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Who’s Watching Mars?

Humanity has always been interested in Mars. Today, rovers and even a helicopter operate on the surface of Mars. Its practical study with help began in the 60s.

Here is a brief overview of currently operating automatic interplanetary stations (AIS) in the USA, Europe, India, China, and the UAE.

American probe “Mars Odyssey”

Credit: NASA

Mars Odyssey is the oldest probe in orbit around Mars, operating since 2001. It was a relay for the Spirit, Opportunity, and Curiosity rovers and helped find water ice on Mars using the Russian HEND instrument. The probe also examined the chemical composition of Martian soil, providing global maps of the distribution of chemical elements and minerals, and determined radiation risks for future missions to Mars.

“Mars Express”

After Mars Odyssey, the European Space Agency sent Mars Express, launched from Baikonur on a Russian Soyuz launch vehicle.

Credit: ESA/Alex Lutkus

Despite the failure of the Beagle 2 lander, the orbital unit has served scientists for nearly 20 years, providing valuable data. Mars Express took high-quality images of Mars, the global moon of Phobos, and photographed it from unusual angles.

Perspective view of triple martian crater. Credit: ESA/DLR/FU Berlin, CC BY-SA 3.0 IGO

Mars Reconnaissance Orbiter

The Mars Reconnaissance Orbiter (MRO) is known for its detailed images of Mars. Her photographs are of such high quality that many resemble earthly landscapes. MRO also photographed Comet McNaught. In more than 15 years of service, MRO has provided scientists with high-quality data about Mars, helping to study its terrain, geology, and ice and prepare for future missions, including selecting human landing sites.

The southern wall of the Koprat canyon in the equatorial canyon system of the Valles Marineris. Credit: NASA/JPL-Caltech/University of Arizona

The Hellespont has a large collection of sand dunes and other wind-formed formations that are constantly migrating. Credit: NASA/JPL-Caltech/University of Arizona

This beautiful observation shows a gorgeous pattern of dust devil tracks. Credit: NASA/JPL-Caltech/University of Arizona

Mars Orbiter Mission, MOM, Mangalyaan

In 2013, India launched its Mangalyaan spacecraft, becoming the first country to reach Mars on its first attempt successfully. It is also Asia’s first Mars lander and its cost-effectiveness is astounding. His journey is cheaper than a motorcycle trip of the same length.

Mars Orbiter Mission spacecraft around Mars (illustration) Credit: Wikipedia.

Mangalyaan took many photographs of Mars, including unique images that showed the entire disk of the planet and the satellite Deimos. Unfortunately, in 2022, communication with the device was lost, and the mission was completed. However, her data continues to be valuable to researchers. This station was the only one capable of capturing the entire disk of the planet in a frame.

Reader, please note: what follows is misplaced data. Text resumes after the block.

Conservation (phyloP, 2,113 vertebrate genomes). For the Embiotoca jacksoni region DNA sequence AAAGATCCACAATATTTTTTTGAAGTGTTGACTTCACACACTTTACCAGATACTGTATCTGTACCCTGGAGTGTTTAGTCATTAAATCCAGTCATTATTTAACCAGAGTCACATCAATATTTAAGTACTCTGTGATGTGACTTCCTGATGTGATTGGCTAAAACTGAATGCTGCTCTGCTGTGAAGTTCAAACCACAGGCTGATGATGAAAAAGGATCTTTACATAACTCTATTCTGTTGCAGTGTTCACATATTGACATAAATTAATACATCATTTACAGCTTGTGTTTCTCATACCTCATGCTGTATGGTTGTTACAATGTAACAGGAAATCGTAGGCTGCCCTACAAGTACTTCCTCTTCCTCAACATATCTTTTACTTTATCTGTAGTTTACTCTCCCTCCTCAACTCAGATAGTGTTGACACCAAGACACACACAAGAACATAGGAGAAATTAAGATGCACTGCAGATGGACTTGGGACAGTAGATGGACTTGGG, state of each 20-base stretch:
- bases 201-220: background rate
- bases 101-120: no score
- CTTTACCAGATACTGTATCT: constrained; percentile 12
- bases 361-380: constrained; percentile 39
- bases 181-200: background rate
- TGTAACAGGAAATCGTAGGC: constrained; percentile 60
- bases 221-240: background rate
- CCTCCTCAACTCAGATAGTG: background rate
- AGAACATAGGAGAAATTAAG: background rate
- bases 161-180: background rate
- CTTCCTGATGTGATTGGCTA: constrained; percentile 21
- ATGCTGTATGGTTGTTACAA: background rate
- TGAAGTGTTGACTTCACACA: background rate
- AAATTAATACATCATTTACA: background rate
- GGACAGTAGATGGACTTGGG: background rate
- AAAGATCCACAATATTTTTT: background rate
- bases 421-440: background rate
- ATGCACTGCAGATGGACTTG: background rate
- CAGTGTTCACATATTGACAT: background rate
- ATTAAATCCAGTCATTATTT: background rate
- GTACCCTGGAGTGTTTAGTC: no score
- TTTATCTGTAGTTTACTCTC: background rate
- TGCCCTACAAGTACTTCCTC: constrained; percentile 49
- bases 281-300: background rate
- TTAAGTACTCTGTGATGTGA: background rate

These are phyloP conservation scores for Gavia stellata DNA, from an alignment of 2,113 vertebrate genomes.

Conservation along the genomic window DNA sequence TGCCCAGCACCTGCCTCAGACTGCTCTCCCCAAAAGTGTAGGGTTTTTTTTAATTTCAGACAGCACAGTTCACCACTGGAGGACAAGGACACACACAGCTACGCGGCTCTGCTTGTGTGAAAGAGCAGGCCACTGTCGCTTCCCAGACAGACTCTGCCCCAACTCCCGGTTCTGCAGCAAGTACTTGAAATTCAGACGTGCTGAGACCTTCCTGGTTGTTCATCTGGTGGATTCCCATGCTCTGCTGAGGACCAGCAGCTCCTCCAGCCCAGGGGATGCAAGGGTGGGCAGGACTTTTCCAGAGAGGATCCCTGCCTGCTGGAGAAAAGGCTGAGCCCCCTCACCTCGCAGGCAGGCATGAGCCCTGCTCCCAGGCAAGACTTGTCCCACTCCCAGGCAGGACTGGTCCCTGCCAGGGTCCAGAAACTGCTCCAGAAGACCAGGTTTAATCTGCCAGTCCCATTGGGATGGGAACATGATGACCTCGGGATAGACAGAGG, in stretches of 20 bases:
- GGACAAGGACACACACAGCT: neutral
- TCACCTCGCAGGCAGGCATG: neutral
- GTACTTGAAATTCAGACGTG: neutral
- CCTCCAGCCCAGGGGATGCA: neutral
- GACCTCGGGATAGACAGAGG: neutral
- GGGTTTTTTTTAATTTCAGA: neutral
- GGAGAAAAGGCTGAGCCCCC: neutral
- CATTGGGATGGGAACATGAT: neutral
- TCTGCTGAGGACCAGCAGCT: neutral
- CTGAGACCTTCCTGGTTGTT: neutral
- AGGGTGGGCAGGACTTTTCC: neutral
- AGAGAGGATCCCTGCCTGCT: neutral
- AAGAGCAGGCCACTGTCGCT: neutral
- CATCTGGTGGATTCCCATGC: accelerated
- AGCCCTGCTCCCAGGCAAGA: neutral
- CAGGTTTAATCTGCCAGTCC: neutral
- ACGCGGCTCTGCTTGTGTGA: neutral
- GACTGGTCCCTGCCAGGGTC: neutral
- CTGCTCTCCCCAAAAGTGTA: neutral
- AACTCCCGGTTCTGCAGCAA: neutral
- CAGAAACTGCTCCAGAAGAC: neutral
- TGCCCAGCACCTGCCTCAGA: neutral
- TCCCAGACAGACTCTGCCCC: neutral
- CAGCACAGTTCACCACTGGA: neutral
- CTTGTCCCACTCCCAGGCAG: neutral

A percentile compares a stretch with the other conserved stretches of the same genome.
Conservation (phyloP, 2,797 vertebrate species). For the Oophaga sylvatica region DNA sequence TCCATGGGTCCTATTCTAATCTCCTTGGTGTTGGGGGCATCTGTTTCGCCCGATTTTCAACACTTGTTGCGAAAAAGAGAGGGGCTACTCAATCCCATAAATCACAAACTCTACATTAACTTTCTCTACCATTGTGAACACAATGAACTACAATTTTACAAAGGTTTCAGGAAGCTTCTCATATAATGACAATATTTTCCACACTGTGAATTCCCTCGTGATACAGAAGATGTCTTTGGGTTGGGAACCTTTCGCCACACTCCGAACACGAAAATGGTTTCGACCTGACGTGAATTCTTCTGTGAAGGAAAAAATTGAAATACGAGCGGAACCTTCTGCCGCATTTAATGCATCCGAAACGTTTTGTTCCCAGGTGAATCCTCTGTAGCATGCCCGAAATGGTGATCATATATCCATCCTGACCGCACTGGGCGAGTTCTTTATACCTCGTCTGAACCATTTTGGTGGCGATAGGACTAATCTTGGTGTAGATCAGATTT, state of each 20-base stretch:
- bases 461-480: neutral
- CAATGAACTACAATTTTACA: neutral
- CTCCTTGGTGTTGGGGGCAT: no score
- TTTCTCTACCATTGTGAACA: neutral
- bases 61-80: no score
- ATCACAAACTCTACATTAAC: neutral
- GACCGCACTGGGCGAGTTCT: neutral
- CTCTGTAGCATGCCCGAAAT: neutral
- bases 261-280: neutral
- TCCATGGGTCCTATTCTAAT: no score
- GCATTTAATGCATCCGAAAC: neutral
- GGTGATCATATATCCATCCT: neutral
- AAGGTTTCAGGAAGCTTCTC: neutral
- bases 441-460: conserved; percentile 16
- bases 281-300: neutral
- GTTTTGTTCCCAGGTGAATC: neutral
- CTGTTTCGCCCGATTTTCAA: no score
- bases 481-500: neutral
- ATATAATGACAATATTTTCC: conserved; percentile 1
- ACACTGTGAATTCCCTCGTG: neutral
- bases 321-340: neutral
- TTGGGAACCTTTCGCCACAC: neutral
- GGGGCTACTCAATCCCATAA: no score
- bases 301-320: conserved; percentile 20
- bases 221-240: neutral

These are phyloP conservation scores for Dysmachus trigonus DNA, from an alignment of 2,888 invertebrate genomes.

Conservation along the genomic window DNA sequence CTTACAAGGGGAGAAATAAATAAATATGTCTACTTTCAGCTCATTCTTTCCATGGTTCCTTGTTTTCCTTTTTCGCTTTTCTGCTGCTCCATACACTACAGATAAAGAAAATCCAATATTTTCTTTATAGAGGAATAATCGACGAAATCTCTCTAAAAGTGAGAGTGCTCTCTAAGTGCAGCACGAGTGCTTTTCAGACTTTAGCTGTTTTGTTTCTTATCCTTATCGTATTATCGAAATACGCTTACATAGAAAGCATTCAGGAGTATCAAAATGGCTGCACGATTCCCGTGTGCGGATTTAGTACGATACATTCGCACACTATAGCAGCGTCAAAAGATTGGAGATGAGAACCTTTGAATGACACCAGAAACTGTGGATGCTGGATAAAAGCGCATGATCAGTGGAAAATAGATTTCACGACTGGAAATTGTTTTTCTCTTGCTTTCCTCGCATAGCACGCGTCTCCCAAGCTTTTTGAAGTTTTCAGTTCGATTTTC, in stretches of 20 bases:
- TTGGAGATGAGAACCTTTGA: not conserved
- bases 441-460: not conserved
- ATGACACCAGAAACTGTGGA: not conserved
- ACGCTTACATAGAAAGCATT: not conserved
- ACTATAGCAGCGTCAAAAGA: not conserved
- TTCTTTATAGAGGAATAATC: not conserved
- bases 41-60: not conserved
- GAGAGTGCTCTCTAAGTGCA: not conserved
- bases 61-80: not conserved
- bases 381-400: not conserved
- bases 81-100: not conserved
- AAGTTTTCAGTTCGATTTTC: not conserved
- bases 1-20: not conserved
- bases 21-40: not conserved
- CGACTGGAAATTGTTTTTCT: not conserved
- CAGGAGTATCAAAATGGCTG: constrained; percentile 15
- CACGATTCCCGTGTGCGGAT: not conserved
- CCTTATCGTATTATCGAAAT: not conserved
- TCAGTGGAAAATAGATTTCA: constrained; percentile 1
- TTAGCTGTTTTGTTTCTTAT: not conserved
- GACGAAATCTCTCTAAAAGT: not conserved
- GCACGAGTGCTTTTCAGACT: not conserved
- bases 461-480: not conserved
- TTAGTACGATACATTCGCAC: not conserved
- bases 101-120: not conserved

Phobos, one of the two natural satellites of Mars, silhouetted against the Martian surface. Credit: ISRO

Mars Atmosphere and Volatile EvolutioN

NASA launched MAVEN at about the same time India launched its Mangalyaan, but the device cost six times more. MAVEN provided valuable information about Mars: it showed that Mars is losing its atmosphere due to the solar wind’s influence. Also, thanks to him, we learned about auroras on Mars. MAVEN studied the comet and its interaction with Mars and even detected metal ions in the Martian atmosphere, which is rare for other planets.

This image shows an artist concept of NASA’s Mars Atmosphere and Volatile EvolutioN (MAVEN) mission. Credit: NASA’s Goddard Space Flight Center


The European Space Agency, in collaboration with the Space Research Institute of the Russian Academy of Sciences, launched the ExoMars project.

Credit: ESA/ATG medialab 

One of its parts is the Trace Gas Orbiter (TGO, or Trace Gas Orbiter), which studies methane in the Martian atmosphere. This gas may indicate activity on the planet. Despite the loss of the Shchlakovsky lander, TGO is successfully studying the atmosphere of Mars, its geology, and possible traces of life.

The ExoMars program includes two critical missions: the Trace Gas Orbiter, launched in 2016, and the Rosalind Franklin rover mission, scheduled for launch in 2028. The main goal of both is to determine whether there was life on Mars in the past.

A portion of the first image captured by the Trace Gas Orbiter from its new science orbit on April 15, 2018. This view shows a stretch of Korolev Crater in the Red Planet’s far north. Credit: ESA/Roscosmos/CaSSIS)

Arab “Al-Amal” and Chinese “Tianwen-1”

In February 2021, the Arab station Al-Amal and the Chinese Tianwen-1 reached the orbit of Mars within one day of each other. Al-Amal, launched on a Japanese rocket, discovered a new type of aurora on Mars.

This June 1, 2020 illustration provided by Mohammed Bin Rashid Space Centre depicts the United Arab Emirates’ Hope Mars probe. Credit: Alexander McNabb/MBRSC via AP.

While Tianwen-1 is mapping the planet, displaying the tracks of its Zhurong rover and other details of Mars.

A ‘selfie’ taken by China’s Zhurong Mars rover during the Tianwen-1 mission. Credit: China News Service.

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